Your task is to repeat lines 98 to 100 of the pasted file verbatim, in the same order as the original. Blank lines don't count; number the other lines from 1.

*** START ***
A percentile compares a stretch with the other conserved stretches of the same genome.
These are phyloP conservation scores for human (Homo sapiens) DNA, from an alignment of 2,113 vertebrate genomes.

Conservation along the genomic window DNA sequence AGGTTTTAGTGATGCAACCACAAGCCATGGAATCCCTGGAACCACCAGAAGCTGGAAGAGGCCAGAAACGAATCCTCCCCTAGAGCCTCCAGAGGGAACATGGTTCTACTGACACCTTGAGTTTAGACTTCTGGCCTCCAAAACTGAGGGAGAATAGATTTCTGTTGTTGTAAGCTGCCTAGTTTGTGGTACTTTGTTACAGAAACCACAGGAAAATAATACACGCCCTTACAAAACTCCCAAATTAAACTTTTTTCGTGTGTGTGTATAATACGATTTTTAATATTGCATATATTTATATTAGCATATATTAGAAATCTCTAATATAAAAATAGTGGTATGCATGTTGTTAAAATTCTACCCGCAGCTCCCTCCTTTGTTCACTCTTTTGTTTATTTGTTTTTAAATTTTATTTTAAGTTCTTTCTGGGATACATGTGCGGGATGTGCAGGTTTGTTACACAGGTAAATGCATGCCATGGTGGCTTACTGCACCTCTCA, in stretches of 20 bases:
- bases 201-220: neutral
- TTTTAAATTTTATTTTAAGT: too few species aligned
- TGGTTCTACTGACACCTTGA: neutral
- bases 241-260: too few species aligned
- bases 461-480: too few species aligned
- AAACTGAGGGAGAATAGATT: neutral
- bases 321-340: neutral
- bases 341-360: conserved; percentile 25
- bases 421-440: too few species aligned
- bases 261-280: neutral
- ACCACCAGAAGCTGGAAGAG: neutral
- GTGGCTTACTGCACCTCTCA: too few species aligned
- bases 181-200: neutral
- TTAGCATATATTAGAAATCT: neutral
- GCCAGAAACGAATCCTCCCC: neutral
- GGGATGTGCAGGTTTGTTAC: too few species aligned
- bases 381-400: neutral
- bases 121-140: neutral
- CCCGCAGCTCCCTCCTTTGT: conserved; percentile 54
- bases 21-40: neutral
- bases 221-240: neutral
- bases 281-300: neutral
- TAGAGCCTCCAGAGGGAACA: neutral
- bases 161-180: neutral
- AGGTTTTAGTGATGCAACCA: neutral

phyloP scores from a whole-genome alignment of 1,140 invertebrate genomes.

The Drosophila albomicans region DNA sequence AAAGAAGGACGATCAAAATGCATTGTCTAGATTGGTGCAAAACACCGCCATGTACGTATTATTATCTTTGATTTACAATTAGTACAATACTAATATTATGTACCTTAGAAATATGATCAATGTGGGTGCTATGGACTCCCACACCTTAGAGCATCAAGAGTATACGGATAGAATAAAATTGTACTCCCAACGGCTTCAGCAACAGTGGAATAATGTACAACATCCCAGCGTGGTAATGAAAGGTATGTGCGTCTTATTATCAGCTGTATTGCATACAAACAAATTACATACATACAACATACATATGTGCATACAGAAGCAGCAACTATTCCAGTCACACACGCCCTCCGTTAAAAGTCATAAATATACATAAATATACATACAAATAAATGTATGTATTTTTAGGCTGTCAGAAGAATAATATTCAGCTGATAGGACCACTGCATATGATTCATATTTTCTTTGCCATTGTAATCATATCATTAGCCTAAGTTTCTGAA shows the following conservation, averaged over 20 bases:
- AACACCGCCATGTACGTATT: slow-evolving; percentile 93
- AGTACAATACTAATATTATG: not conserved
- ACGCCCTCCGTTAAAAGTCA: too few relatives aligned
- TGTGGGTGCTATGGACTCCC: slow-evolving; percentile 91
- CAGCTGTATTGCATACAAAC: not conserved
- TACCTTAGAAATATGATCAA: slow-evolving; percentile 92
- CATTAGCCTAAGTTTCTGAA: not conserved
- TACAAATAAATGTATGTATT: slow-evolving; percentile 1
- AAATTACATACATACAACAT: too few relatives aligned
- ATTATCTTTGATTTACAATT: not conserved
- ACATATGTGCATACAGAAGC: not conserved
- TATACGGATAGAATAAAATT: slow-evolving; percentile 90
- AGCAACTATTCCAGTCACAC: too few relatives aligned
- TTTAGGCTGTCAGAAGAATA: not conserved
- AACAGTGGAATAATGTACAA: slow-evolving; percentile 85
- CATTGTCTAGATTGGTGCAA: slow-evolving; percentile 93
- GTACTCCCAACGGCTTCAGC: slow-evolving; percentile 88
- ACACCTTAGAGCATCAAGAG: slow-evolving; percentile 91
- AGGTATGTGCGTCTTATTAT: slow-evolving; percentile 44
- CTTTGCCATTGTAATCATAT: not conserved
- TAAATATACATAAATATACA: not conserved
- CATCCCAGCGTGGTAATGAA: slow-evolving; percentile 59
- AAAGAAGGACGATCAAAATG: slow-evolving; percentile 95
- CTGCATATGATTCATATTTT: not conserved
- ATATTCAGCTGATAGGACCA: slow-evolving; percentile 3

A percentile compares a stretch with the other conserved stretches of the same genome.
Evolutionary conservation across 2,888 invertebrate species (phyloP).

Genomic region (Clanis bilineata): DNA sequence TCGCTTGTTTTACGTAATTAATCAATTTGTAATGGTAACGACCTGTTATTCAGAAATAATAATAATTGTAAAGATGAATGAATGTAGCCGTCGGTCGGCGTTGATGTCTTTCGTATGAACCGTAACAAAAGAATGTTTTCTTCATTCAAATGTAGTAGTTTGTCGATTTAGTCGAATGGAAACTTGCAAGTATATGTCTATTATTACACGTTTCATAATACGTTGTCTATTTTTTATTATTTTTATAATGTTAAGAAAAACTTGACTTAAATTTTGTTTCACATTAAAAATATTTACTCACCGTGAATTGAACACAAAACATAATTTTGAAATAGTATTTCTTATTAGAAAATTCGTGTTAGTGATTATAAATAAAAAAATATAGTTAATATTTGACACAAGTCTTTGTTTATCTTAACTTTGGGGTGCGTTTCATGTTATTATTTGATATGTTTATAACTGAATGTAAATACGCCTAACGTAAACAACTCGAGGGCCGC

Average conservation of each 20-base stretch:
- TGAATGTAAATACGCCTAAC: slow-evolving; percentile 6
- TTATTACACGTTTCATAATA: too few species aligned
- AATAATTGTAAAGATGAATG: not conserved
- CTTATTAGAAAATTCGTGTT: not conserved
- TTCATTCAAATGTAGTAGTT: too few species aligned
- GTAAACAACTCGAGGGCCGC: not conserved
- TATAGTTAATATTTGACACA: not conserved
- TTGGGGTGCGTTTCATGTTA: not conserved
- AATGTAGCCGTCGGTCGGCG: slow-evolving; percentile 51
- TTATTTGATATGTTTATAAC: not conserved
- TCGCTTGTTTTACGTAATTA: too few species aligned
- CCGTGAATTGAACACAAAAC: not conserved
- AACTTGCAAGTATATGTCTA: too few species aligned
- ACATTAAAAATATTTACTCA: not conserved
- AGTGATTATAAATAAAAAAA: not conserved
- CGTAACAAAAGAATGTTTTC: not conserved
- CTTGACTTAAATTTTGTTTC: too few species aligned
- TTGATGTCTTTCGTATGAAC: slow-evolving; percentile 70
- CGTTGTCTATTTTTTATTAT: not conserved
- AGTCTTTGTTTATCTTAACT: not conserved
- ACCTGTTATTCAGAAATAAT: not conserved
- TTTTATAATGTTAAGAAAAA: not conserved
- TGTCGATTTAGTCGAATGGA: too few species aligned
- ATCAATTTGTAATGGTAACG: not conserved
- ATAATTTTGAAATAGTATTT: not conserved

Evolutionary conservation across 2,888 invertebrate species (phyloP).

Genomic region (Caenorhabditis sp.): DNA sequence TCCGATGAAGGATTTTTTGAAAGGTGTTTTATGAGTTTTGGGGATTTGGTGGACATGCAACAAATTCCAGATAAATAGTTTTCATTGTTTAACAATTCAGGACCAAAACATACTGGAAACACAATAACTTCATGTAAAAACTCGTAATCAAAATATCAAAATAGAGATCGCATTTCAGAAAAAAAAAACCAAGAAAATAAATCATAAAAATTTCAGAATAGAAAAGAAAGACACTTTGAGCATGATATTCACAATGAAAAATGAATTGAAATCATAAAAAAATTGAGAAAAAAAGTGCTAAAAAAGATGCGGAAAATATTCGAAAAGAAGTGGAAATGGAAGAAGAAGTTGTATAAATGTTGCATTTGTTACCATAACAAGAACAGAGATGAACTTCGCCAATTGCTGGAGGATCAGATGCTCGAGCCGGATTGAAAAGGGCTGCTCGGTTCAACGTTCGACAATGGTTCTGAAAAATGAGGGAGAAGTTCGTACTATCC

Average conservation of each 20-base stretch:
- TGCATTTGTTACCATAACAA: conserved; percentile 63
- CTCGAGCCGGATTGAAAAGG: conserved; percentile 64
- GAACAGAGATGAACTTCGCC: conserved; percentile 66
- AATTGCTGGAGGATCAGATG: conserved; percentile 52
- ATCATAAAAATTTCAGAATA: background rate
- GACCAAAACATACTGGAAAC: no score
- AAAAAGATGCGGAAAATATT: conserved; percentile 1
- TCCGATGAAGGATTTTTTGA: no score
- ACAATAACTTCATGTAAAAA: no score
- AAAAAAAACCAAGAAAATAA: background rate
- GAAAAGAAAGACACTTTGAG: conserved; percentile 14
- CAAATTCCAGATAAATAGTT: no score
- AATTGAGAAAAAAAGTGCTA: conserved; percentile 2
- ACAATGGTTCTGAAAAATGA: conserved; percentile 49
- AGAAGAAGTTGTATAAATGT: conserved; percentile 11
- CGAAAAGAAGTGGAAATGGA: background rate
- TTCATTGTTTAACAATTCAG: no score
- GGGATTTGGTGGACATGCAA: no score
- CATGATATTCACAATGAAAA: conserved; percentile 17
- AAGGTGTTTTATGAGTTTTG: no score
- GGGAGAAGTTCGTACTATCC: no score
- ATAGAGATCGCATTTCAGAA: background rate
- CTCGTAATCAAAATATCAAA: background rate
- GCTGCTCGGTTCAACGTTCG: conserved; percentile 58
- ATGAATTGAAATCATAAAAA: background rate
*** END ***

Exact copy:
- GAAAAGAAAGACACTTTGAG: conserved; percentile 14
- CAAATTCCAGATAAATAGTT: no score
- AATTGAGAAAAAAAGTGCTA: conserved; percentile 2